Dan Pabon, from the state of the house of Representatives, goes beyond this: in a recent interview with the New York Times said that the new church â€“ “it offends both the religious beliefs of all the world, as well as the voters intended to allow the legalization of marijuana in Colorado”. He introduced an amendment that would ban pot use in the churches, but to date has failed to garner support. In general, however, the official opposition seems to be decreasing. Daniel Rowland, spokesman for the office of the city of Denver, says: “whenever you operate within the law and not to offend their neighbors, that we are free to do what they want.”
Lighting: Lee Molloy, co-founding member, smokes a joint on the main stage. Photo: Ryan David Brown for the Observer
But what about the neighbors? Peter G Chronis, writing in the local newspaper the Denver Post, said he was “shocked” â€“ upset that the project was done in secret and that the district has not had an opportunity to express their concerns prior to its completion. The parking and the noise, rather than the consumption of marijuana in the interior, still seem to be the main concerns, as well as the possibility that attendees will be able to drive home stoned. But Lee is waiting for you to turn round: the organization of volunteer days through his church, to help make a positive impact in the community. Last Saturday they went out to the garbage of the streets of the town. For now, at least, does not seem to be an attempt of a truce.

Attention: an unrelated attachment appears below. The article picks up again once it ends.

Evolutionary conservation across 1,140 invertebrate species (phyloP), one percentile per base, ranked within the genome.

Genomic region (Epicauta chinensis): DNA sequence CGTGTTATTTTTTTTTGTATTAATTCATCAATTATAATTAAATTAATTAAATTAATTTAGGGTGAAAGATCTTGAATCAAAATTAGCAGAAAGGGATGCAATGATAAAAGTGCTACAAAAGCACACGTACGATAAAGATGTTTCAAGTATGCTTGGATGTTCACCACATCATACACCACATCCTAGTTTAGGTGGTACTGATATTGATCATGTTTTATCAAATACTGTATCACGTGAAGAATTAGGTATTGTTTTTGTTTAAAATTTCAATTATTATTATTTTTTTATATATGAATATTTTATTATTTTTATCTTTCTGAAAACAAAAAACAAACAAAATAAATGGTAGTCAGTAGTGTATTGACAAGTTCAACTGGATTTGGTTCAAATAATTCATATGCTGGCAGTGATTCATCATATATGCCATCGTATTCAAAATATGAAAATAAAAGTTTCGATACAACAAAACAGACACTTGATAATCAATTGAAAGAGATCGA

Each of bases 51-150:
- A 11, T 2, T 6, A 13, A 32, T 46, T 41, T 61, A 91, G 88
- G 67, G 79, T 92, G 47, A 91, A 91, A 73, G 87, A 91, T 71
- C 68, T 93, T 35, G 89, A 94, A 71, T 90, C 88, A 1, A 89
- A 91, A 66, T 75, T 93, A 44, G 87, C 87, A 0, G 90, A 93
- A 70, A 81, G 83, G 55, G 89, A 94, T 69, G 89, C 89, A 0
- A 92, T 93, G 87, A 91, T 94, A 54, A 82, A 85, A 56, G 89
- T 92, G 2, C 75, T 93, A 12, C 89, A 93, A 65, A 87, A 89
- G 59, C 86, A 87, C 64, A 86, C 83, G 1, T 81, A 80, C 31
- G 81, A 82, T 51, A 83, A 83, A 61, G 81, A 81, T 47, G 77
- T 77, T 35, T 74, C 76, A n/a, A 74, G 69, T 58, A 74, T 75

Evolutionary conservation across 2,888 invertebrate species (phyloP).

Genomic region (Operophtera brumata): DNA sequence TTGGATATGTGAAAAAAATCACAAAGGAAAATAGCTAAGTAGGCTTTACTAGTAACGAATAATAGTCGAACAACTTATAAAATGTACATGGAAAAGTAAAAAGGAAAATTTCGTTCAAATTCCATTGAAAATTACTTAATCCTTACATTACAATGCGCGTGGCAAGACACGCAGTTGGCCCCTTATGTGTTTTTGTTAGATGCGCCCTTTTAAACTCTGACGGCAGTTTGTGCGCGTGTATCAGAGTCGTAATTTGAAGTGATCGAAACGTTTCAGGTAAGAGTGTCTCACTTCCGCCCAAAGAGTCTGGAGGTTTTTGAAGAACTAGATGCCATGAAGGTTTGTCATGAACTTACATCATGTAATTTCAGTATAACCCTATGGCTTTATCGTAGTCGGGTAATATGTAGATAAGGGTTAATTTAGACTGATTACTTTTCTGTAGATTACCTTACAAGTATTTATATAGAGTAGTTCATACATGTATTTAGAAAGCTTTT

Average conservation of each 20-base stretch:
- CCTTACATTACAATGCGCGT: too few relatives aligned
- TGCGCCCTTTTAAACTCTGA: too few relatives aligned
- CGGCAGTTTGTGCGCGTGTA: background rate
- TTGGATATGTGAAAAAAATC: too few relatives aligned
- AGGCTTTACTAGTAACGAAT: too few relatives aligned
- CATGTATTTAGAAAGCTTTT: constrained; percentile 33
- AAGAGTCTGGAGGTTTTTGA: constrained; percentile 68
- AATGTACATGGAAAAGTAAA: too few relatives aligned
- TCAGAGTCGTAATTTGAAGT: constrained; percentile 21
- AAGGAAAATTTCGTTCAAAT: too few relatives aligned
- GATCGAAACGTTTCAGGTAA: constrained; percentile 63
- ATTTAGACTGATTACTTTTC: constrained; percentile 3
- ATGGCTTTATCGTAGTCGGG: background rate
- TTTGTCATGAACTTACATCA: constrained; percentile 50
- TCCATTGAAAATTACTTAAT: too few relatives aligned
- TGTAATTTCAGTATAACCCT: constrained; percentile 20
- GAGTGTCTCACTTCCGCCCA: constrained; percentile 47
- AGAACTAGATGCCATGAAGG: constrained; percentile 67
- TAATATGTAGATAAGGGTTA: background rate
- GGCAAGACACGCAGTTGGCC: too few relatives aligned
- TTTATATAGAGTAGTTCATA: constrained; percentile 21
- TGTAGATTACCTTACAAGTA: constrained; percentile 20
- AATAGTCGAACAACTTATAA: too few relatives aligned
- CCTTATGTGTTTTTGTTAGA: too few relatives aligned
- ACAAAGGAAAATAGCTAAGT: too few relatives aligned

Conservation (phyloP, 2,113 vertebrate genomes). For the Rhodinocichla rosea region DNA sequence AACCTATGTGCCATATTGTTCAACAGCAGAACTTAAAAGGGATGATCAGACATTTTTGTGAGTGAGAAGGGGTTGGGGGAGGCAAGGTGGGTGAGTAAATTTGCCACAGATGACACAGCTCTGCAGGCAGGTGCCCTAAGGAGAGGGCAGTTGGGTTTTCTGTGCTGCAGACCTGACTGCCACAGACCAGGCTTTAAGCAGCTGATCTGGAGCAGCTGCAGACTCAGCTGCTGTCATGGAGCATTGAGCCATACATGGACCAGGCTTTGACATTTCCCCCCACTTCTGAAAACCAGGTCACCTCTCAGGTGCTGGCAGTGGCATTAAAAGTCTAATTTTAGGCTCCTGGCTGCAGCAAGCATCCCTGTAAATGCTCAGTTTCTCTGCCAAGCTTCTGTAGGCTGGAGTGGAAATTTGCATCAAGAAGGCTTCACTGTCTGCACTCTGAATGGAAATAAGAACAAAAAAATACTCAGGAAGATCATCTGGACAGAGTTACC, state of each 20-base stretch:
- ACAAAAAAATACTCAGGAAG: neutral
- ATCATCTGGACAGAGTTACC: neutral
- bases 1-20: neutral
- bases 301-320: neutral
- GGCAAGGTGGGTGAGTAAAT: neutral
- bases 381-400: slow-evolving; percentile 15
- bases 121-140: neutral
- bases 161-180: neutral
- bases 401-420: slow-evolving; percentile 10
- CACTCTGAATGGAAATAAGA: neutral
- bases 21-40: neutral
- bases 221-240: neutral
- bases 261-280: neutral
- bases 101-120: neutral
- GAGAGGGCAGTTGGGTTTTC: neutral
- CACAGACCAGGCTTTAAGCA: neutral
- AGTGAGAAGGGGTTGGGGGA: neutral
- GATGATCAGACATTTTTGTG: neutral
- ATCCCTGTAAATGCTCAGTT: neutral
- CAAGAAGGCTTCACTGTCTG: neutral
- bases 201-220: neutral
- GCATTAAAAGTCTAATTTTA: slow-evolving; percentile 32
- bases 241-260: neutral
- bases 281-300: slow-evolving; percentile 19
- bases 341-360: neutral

But to put all beliefs and disputes aside, what everyone can agree on is that they have transformed an almost derelict building into a stunning work of art. Every surface has been painted in vibrant patterns of red, blue and green, geometric prisms with mythological creatures, the stars and the eyes hidden inside. In the back of the wall, two dreamy, Dali-esque giant sit with your legs crossed as if lost in meditation. “It feels like a hallucination,” someone says at my side, with the eye careening upwards. It’s like being swallowed by a cover album of Pink Floyd. Perhaps most impressive of all is that it was created spontaneously without a sketch or a plan. This was another gift: they flew Spanish artist Okuda San Miguel more and we bought a lot of paintings, then he began to work in a corner and painted all that he dreamed of him until he finishes. It only took six days â€“ he rested on the seventh.
As the service begins we are encouraged to get to know each other: people spark up joints and pass them around. Long wisps of smoke that float in the ceiling and the cover of the congregation in a flowery cover; splutterings of the cough and the laugh, the sharp intake of breath on all sides. There are about 30 of us in all, a mix of misfits, ranging from a self-proclaimed pothead granny, whose eyes seem to move independently of one another, a pair of Harold & Kumar wannabies taking selfies at the altar. And then there’s Lee: a former Bible quiz champion, raised in a strict evangelical Christian home, he has the credentials of a preacher if not the look: bushy-bearded hipster and the long messy hair, dark bags under his eyes and the smell of old smoke on his shirt. It feels more like the start of an AA meeting of a spiritual encounter. But then he begins to speak.
Timeout: arcade games in the downstairs lounge, where members can also play table tennis. Photo: Ryan David Brown for the Observer